Healthcare should improve the chances that people—patients and populations—will live healthy lives and receive appropriate healthcare to support their health goals. It is people then, all people both healthy and ill, families, caregivers, communities and populations, who are at the center of the model.

People in Context

People spend almost all of their time in their personal, social, and community contexts in which primary determinants of health operate.10 These contexts (a) influence health, (b) mediate the effects of healthcare, (c) promote or hinder access to and use of healthcare services, and (d) promote or hinder self-care. Entities such as churches and clubs, community-based governmental and nongovernmental services, neighbors, and extended families help attend to basic needs, recreation, education, housing, nutrition, or safety. Therefore, it is not sufficient for a healthcare model to depict only healthcare entities. The model instead recognizes and integrates the social contexts in which people live and face and solve health problems, and with which healthcare must interact to improve health.

People in Healthcare

The central interaction the model depicts is between the healthcare system and people. People interact with the healthcare system when they are healthy (for some forms of prevention, to give birth), when they are sick or injured (for diagnosis, treatment, and alleviation of pain and suffering), when they live with chronic conditions (for ongoing management, self-management support, technical problem-solving), and when they are at the end of life (for intensive, palliative, or hospice care). The model presents personnel, information, policies, and resources as organized to respond to the problems people have. Those problematic situations are not just conditions, but also social and life circumstances that influence a person’s ability to respond productively.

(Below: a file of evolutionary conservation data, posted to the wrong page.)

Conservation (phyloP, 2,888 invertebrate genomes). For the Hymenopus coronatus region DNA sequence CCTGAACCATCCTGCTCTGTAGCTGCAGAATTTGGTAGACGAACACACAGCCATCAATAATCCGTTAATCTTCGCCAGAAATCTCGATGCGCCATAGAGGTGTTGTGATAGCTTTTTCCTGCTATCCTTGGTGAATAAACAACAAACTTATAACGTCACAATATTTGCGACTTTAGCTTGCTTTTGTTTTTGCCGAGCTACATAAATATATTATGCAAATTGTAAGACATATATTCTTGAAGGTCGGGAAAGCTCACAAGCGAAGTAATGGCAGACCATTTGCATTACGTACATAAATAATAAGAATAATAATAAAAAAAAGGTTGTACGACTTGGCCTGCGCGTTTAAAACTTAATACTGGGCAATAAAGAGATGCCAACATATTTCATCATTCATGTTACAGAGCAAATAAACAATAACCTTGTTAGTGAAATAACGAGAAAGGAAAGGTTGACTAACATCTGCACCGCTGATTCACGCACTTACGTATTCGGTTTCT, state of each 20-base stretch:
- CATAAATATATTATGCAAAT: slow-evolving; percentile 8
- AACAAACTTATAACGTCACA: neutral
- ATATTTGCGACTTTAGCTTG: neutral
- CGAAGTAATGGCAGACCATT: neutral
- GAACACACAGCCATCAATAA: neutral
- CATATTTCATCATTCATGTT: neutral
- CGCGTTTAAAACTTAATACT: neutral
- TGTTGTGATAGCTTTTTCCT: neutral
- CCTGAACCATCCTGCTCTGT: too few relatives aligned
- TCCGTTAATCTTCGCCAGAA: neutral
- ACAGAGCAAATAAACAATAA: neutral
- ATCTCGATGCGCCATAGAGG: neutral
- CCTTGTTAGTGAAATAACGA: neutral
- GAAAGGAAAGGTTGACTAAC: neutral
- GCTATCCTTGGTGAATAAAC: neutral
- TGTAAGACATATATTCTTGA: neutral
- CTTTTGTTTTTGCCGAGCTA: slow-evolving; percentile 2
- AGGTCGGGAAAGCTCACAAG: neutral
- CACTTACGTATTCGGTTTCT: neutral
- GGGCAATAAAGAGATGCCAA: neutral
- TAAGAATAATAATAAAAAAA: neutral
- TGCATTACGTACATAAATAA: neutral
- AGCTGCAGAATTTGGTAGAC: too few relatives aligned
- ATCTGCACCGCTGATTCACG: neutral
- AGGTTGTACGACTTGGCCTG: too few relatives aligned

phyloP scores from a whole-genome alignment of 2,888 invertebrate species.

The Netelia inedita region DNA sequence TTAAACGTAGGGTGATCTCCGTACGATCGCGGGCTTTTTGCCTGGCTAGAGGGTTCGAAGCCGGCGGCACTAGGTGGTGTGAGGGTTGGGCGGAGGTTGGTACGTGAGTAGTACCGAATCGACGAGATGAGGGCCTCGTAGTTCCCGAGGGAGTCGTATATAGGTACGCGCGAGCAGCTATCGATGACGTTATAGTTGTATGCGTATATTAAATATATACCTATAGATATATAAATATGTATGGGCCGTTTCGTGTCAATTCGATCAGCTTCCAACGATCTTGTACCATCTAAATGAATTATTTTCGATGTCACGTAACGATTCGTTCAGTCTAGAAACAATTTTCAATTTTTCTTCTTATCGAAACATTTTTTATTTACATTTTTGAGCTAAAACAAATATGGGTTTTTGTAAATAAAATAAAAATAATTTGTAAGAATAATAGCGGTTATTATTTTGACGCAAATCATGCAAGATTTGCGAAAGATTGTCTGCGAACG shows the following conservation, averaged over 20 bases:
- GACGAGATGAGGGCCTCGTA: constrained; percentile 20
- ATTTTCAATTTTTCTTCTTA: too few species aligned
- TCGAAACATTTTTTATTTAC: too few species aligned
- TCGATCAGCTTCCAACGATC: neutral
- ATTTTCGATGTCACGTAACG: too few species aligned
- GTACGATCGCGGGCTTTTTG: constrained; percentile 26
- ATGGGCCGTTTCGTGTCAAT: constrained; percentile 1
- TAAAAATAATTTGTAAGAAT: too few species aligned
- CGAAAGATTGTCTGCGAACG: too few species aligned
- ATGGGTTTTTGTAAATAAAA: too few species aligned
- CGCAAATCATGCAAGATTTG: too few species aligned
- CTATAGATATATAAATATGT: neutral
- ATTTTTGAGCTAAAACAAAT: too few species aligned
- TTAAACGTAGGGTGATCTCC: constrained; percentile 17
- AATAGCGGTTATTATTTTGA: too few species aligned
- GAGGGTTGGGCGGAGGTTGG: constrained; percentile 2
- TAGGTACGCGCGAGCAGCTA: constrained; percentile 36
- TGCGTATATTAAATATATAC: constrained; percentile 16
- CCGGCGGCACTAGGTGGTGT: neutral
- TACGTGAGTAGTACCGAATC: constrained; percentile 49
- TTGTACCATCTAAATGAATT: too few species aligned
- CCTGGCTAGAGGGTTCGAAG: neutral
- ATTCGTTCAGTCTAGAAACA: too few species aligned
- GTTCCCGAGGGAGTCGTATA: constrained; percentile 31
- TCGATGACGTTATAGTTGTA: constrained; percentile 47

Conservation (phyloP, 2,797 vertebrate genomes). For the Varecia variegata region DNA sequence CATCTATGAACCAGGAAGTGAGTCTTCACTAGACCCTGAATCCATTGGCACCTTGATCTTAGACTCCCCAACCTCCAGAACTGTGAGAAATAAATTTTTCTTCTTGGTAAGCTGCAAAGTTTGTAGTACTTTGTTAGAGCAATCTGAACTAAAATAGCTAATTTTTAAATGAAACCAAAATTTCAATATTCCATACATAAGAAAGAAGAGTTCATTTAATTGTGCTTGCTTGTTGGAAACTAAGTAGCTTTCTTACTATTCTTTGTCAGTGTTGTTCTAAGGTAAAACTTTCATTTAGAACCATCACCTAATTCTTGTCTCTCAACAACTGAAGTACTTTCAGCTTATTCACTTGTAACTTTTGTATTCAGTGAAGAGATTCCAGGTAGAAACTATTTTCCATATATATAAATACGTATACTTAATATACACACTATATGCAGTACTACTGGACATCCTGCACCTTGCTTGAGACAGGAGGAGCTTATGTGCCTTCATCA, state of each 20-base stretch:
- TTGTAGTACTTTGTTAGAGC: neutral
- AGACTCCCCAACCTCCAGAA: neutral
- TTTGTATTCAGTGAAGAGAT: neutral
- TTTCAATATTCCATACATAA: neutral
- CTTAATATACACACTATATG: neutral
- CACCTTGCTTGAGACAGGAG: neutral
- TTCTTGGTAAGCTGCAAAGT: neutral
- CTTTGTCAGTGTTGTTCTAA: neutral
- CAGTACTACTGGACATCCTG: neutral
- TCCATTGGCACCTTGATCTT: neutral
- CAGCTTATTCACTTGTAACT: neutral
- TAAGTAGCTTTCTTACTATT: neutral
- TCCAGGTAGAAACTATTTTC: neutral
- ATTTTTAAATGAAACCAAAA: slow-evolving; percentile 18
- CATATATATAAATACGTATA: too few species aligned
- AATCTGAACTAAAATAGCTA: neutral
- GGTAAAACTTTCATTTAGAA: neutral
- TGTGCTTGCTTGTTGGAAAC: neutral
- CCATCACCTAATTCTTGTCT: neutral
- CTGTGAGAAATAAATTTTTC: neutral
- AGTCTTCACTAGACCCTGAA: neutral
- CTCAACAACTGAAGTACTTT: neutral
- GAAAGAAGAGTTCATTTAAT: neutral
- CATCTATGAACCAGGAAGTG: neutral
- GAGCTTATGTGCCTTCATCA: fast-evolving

Health Professionals

In addition, healthcare’s response requires the work of health professionals, caring individually within interdisciplinary care teams functioning within a healthcare system and within the culture of its organizations. For healthcare to succeed, it is critically important that clinical, administrative, and support staff be engaged cognitively and emotionally in ensuring that healthcare responds properly. The system’s ability to respond to situations is limited, however, when health professionals are scarce, under-trained, burned-out, or impaired.11 Thus, people—those caring and those receiving care—must remain at the center of our model.